A lytic bacteriophage isolate reduced Clostridium perfringens induced lesions in necrotic enteritis challenged broilers

Chake Keerqin, Katherine McGlashan, Thi Thu Hao Van, Helene N. Chinivasagam, Robert J. Moore, Mingan Choct, Shu Biao Wu

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7 Citations (Scopus)


Background: Bacteriophages are viral predators of bacteria and are common in nature. Their host-specific infections against specific bacteria make them an attractive natural agent to control bacterial pathogens. Interest in the potential of bacteriophages as antibacterial agents in the production animal industries has increased. Methods: A total of 18 bacteriophages were isolated from Australian commercial poultry environments, from which three highly active phages were chosen for enrichment. Sequencing libraries were prepared using a Nextera XT kit (Illumina) and sequenced on an Illumina MiSeq instrument using 2 × 300 bp paired-end chemistry. The sequence data were then assembled and aligned with a2 bacteriophage as the reference. An animal trial was performed by oral gavaging Clostridium perfringens netB containing strain EHE-NE18 to the Ross 308 broiler chickens prior inoculation with Eimeria species. The chickens were raised following the management guide for Ross 308 from d 0 to d 21 and fed with starter and grower diets met the specific breed nutrient requirements. Body weight gain and feed intake were measured on d 9 and d 21 and FCR adjusted with mortality was calculated. Results: The isolated bacteriophages only had only 96.7% similarity to the most closely related, previously characterized, Clostridium bacteriophage indicated that they might represent a novel strain of bacteriophage. A “cocktail” containing the three bacteriophages was capable of lysing four known disease-inducing C. perfringens strains in vitro. Oral administration of the bacteriophages cocktail to broilers challenged with necrotic enteritis markedly alleviated intestinal necrotic lesions in the duodenum and jejunum on day 16 post-hatch. The phage treatment significantly reduced the lesion scores of birds challenged with NE (P < 0.01), and the lesion scores between birds treated with the bacteriophages and the unchallenged birds were not statistically different (P > 0.05). However, no effect on the growth performance was observed during the recorded period of days 9-21. Conclusion: These findings suggest that bacteriophage treatment is a promising approach to protect intestinal health from C. perfringens induced necrotic enteritis. Further research will be required on the dosing, route of administration, and large scale validation studies to further advance this approach to pathogen control.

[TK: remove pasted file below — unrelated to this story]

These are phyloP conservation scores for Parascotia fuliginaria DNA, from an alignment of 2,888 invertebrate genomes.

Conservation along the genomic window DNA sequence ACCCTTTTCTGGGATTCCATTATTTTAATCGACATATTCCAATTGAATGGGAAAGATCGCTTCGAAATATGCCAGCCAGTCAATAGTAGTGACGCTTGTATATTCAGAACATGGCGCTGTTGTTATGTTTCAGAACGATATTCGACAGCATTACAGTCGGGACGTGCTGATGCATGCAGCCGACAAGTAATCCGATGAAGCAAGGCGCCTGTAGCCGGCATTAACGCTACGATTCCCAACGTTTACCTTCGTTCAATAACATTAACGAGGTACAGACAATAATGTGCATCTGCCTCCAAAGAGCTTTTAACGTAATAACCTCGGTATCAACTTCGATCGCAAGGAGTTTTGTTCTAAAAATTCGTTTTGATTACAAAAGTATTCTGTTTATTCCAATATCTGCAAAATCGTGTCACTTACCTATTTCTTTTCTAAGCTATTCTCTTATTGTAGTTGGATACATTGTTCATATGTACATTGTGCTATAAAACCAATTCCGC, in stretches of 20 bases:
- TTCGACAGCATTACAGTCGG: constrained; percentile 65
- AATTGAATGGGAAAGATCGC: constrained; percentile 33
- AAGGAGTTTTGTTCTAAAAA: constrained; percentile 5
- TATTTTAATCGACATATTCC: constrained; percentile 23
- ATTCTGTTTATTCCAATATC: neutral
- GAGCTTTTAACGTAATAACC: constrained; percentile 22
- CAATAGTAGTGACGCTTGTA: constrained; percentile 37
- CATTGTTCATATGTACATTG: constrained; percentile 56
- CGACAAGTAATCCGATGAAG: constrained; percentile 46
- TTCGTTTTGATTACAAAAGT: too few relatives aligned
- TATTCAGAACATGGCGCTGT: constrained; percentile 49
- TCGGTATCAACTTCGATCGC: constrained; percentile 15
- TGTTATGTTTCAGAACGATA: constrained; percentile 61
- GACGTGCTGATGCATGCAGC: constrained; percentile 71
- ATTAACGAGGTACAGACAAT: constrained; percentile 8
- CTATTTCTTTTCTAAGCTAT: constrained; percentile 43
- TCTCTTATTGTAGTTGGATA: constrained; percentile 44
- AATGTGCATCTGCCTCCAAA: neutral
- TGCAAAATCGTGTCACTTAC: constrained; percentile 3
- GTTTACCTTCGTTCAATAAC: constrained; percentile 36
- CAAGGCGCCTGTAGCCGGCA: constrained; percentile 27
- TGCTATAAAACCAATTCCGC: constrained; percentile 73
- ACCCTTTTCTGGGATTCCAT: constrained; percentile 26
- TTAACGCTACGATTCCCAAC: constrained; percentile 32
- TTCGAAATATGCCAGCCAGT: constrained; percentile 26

Original languageEnglish
Article number1058115
Number of pages8
JournalFrontiers in Veterinary Science
Publication statusPublished - 22 Dec 2022
Externally publishedYes


  • bacteriophage
  • broiler
  • Clostridium perfringens
  • lession
  • necrotic enteritis

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